First of all, provide the solder mask to the vias as the protection. It can prevent the copper traces from oxidizing and corroding just like the solder mask, and the solder mask does the same thing for the via. So tenting via can make an effect on preventing any damages to the PCB layers.
What’s more, it can reduce the number of conductive components that are exposed to external elements with the tenting method. As left exposed, the elements can reduce the integrity of the components and result in corrosion. As well as play a role in reducing the possibility of a short from happening from solder bridging.
There is no doubt that tenting vias are a cost-effective method, it can provide protection to the vias and the copper around it. And tenting a via with liquid photoimageable solder mask is the most cost-effective method of tenting.
Why to drill tenting vias in PCB?
Tenting vias does have its downsides. Since the LPI soldermask is a liquid, it has to “bridge” the gap over the via hole. This can cause the soldermask to not completely tent the via leaving a small hole. The small hole can provide a way for corrosive flux, moisture, and other chemicals to enter the via being trapped. This can enable the possibility of a failure of the via due to corrosion eating the copper via. This is less of an issue due to the popularity of no clean flux for SMT assembly but corrosive water clean flux is still prevalent in through hole assembly.
Leaving the vias exposed without soldermask does not mean the copper will be open to the environment. The exposed vias will be plated by the surface finish of the PCB. At here we use the ENIG finish which will cover the insides of exposed vias with gold, protecting the copper from corrosion and damage. For projects that are still in the prototyping phase it can be beneficial to have the vias exposed to be able to fix and reroute traces, and be used as impromptu test points.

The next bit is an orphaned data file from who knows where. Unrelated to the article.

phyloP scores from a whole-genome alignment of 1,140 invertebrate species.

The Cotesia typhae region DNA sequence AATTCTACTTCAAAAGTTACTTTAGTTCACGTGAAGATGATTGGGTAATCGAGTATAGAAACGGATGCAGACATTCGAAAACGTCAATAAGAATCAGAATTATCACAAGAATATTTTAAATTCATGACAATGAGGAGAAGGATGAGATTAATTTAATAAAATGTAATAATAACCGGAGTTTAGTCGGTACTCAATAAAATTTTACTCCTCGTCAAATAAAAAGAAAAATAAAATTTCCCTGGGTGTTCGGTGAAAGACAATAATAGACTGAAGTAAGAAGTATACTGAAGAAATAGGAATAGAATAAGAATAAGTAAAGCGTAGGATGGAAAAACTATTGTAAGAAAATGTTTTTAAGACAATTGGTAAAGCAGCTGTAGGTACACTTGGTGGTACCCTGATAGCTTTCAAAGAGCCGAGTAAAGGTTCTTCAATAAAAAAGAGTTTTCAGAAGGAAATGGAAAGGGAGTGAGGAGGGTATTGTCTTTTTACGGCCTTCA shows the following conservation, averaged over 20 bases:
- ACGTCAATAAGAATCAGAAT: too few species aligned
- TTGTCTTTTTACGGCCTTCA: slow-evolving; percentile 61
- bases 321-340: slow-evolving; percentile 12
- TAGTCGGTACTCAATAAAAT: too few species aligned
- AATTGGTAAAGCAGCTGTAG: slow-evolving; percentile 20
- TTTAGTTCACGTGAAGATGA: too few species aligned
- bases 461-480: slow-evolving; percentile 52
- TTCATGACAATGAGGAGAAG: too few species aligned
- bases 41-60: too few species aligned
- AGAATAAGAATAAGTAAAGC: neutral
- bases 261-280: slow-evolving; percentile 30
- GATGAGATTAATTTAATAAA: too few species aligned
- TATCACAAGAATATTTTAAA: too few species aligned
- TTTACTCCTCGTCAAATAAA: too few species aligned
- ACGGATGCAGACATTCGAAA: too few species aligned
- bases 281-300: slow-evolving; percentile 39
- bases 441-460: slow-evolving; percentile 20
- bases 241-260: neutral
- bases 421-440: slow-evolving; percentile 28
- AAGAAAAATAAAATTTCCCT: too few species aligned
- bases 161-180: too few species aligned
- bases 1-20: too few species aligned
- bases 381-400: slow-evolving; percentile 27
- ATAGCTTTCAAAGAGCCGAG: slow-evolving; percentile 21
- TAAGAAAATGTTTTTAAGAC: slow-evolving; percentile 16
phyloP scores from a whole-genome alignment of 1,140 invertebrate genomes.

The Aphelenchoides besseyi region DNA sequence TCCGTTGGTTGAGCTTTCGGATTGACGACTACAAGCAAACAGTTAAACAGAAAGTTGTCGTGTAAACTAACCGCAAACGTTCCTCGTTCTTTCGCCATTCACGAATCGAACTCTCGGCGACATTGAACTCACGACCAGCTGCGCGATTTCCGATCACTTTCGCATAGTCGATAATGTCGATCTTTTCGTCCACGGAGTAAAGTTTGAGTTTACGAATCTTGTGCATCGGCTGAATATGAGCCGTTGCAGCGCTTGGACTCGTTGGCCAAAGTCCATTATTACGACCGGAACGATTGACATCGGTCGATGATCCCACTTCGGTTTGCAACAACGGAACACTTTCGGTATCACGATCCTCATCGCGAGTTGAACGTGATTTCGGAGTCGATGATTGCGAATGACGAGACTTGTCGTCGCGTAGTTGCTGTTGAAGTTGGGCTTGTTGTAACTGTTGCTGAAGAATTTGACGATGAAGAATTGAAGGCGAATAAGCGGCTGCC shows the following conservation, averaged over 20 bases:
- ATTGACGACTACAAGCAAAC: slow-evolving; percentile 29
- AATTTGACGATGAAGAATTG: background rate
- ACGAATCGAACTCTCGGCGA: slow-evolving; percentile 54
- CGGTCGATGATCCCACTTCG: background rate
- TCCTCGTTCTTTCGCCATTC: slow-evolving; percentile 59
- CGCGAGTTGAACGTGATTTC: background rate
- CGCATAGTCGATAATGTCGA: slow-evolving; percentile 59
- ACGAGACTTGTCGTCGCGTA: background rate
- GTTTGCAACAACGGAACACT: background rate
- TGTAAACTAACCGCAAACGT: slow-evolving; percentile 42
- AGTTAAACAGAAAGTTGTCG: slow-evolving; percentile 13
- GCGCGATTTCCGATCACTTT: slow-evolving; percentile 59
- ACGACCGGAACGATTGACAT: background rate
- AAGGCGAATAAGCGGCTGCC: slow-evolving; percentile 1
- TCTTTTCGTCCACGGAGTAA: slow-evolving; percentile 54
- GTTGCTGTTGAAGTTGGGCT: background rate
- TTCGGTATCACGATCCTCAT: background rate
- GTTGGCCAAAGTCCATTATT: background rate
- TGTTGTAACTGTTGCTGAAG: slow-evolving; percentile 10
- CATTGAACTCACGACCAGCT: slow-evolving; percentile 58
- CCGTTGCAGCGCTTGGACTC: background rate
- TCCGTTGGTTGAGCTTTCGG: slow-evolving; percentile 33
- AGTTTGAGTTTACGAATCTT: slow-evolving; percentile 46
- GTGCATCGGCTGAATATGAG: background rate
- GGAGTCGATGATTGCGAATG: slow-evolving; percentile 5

When to choose tenting vias in PCB?
Whether or not you tent a via comes down to the design of the PCB and the size of the via. Typically, smaller vias are easier to fill or tent. When the via becomes 15mil in diameter, it ends up being too large for the tenting method.
Tenting vias providing extra protection for the hole and copper elements around it. If left exposed, the outside elements can cause the copper to corrode and damage the PCB. With the tenting method being cost-effective as well, the advantages of tenting a via outweigh the disadvantages. For via-in-pad technology, non-conductive via fill should be considered.
What is the process of tending via in PCB manufacturing?
Vias can be very negligible in size, but they are crucial parts of a printed circuit board (PCB). Vias are used to interconnect the copper traces present on different layers of a multi-layered PCB. You will never find any component lead passing through the hole of a via. There are different types of vias, and drilling holes on the PCB make all of them.
A via may be tented or left exposed — a tenting of a via means that solder mask has been used to cover the via over the hole in the shape of a tent or a skin. Earlier, manufacturers had to face difficulty in tenting the vias as they used liquid photo-imageable (LPI) solder mask. But with the introduction of the dry film solder mask, the process has become much more comfortable.
Tenting a PCB brings down the number of exposed conductive pads and reduces the chances of shorts arising from solder bridging. It also protects the vias from corrosion and external elements. When dealing with SMT pads, tenting is useful to lessen past migration from the SMD elements when the vias are designed at the end of places. Tenting is also ideal for vias located close to SMT pads, reducing the chances of short that occur during reflow. Sometimes, the tented via is again given a coat of solder mask.
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